Mayor Howley said that even if the town does not want to pursue a separate district, the council owed the citizens what they had been promised from the beginning - a public meeting where they would be able to ask questions, get answers and express their opinions. Some of those questions could only be answered by members of the SVCC who had done such extensive research, he said. If such a meeting is held after the committee has been disbanded, Dr. Friedl said he would still come and address the questions, but other members would have to be asked individually if they would be willing to participate.

Dissolving the committee will be done by a resolution that will be voted on at the next council meeting on Feb. 12. It will become effective at passage of the resolution.

Council member Landrum told the council that he wanted to go on record that the town is not pursuing the matter further and made a motion that the council would have no more involvement. "We were never pursuing," said Council member Speek, who was the council’s liaison to the SSVC. Councilman Landrum persisted asking if the council as a body will be able to pursue it and be able to direct staff in continued exploration. Town Manager Boyd Veal said there is a fine line between pursuit and investigation. Councilman Landrum replied that the town should cease and desist any investigation. "So we’re not going to do what we promised to the public?" said Mayor Howley.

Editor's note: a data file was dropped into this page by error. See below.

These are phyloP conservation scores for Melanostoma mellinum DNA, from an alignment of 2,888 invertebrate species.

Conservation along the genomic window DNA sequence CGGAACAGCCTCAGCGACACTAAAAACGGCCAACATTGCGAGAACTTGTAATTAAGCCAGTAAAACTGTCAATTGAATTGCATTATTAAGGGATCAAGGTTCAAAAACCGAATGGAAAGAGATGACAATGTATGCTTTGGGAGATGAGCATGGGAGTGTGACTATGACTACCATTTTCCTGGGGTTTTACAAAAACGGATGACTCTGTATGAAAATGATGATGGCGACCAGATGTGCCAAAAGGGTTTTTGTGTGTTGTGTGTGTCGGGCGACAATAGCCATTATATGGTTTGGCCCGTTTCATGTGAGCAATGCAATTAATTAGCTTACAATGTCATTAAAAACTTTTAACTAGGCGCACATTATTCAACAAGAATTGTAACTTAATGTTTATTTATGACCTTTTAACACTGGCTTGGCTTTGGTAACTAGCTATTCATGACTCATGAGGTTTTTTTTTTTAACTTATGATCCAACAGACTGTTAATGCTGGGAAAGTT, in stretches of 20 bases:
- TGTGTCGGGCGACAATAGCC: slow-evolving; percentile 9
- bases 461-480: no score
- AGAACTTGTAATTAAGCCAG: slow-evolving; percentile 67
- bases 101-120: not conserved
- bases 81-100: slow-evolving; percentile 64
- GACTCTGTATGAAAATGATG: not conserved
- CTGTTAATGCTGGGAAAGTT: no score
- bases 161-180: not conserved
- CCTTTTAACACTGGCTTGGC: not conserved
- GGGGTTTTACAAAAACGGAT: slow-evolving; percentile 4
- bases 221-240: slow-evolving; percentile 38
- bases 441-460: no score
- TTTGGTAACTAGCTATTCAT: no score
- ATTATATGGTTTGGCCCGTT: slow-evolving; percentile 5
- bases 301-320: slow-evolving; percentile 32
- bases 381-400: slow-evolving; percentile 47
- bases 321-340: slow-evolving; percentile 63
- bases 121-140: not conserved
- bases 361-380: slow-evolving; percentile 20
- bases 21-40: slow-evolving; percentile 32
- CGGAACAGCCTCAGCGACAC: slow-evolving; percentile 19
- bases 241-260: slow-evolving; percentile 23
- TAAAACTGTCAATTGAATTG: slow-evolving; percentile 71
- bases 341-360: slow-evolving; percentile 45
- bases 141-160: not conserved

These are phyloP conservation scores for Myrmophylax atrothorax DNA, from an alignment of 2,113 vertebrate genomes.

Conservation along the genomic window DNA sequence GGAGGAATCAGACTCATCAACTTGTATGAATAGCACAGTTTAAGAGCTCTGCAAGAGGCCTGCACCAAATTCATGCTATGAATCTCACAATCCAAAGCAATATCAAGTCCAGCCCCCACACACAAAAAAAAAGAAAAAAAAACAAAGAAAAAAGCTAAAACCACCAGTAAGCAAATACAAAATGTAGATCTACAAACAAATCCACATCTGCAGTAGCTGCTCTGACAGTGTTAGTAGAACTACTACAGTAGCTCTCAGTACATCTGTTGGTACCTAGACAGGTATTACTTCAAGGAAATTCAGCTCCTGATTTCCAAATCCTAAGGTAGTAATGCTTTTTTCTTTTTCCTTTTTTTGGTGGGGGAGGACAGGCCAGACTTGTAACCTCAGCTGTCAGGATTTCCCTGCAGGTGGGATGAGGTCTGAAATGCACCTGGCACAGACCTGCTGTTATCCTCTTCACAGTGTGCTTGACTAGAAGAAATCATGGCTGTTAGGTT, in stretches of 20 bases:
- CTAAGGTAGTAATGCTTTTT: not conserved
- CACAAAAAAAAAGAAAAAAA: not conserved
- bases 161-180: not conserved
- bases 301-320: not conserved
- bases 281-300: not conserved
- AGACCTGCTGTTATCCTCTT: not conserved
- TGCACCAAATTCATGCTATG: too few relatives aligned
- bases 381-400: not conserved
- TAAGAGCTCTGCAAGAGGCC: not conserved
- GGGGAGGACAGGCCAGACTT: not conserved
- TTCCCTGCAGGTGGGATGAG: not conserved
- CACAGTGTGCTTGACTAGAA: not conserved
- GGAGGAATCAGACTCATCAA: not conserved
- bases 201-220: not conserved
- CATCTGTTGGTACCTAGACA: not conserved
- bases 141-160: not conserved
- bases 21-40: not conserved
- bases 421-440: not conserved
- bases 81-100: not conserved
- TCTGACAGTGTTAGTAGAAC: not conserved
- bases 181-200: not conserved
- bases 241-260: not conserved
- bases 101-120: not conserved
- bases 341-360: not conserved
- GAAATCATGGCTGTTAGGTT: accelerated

"You’re trying to prevent any town employee or resources to investigate?" Ms. Speek asked Councilman Landrum. "We are able to do that about other things," she said.

"You’re creating a conspiracy, Dan," said Councilman Spalding. "It was a research project, we didn’t have a pre-conceived condition," he said and added "You’re trying to prevent us from looking forward."

Councilman Spalding told the council that Signal Mountain and Walden need to protect their investment which was jointly $10 million. He said for the record the town needed to continue monitoring the school board and how it responds to Signal Mountain’s concerns. "It was disturbing that two weeks ago, a member of the school board was unaware of our issues," he said. He made the request that their leadership address Signal Mountain’s concerns.